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CONVICTION FOR SECRETLY VIDEOTAPING FORMER GIRLFRIEND UPHELD BY COURT OF APPEALS

 

"Wisconsin's citizens enjoy a reasonable expectation of privacy not to be secretly videotaped while in the nude," says Van Hollen, "and Wisconsin's criminal law has been correctly interpreted to protect that expectation."

 

MADISON - Secretly videotaping a girlfriend in the nude, without her knowledge and consent, is a felony under Wisconsin law, the Wisconsin Court of Appeals ruled today in upholding the conviction of Mark T. Jahnke.

 

Under a plea agreement, Jahnke pled guilty in Portage County to conduct that involved hiding a video camera under a pile of clothing in his former girlfriend's bedroom in order to secretly videotape her in the nude. Jahnke was placed on a three-year term of probation, sentence withheld.

 

Wisconsin Attorney General J.B. Van Hollen praised the Court of Appeals decision. "Wisconsin's citizens enjoy a reasonable expectation of privacy not to be secretly videotaped while in the nude," said Van Hollen, "and Wisconsin's criminal law has been correctly interpreted to protect that expectation."

 

In appealing his conviction, Jahnke argued that his former girlfriend had no "reasonable expectation of privacy" within the meaning of the criminal statute, because she knowingly and consensually exposed her nude body to him while he was secretly videotaping her.

 

In a 2-1 decision, the Court of Appeals disagreed with Jahnke, observing that the statute in question does not criminalize the "viewing of a nude person," regardless of the circumstances, but rather prohibits "capturing a representation" of a nude person without the person's knowledge and consent, such as secretly videotaping the person. The Court of Appeals said that "by placing limits on the ability of others to record [a person in the nude], the statute protects a person's [privacy] interest in limiting, as to time, place, and persons, the viewing of his or her nude body."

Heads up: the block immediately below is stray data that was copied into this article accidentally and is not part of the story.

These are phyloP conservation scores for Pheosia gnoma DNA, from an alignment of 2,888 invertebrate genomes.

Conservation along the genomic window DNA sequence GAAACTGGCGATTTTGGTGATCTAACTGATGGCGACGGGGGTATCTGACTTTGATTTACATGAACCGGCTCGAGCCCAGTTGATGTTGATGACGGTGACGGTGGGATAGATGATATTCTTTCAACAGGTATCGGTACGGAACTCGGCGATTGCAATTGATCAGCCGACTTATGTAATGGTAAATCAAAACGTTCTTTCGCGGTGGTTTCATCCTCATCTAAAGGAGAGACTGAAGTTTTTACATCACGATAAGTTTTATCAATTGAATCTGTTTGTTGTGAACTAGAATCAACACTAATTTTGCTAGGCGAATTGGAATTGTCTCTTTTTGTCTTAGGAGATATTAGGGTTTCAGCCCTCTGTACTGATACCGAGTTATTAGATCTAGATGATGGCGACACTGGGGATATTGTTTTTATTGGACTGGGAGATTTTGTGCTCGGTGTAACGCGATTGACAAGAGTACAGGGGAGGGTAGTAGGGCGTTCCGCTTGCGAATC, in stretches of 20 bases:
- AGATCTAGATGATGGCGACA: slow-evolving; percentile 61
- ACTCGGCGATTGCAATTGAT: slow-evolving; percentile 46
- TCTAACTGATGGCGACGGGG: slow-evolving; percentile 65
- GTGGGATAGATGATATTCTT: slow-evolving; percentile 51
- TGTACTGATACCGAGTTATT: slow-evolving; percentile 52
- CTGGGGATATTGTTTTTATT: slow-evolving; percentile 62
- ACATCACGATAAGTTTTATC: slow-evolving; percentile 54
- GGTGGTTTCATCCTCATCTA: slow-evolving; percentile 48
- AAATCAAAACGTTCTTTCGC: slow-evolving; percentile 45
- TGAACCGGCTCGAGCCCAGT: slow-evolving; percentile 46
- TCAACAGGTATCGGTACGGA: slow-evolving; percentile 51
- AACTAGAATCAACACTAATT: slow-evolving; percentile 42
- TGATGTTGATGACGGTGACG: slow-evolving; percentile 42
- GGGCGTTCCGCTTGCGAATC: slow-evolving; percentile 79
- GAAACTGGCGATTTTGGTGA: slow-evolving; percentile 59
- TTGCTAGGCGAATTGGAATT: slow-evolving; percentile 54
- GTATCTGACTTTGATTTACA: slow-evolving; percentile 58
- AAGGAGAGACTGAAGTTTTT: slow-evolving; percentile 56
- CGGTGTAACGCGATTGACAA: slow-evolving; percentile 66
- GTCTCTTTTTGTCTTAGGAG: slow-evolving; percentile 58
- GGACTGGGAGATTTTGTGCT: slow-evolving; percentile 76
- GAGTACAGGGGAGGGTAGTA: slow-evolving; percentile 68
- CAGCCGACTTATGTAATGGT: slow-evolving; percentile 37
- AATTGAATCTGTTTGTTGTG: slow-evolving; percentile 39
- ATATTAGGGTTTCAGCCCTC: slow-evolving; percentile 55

The Court of Appeals said that reading the statute as Jahnke argues would lead to absurd results, because under Jahnke's interpretation, he would have been free "to reproduce, possess, distribute, and exhibit the nude recording of his [former] girlfriend without violating" the statute.

 

Today's decision of the Wisconsin Court of Appeals may be found on the court's website:

 

http://www.wicourts.gov/ca/opinion/DisplayDocument.pdf?content=pdf&seqNo=35064

 

Portage County Assistant District Attorney David Knaapen prosecuted the case, and Assistant Attorney General James M. Freimuth represented the State in the Wisconsin Court of Appeals.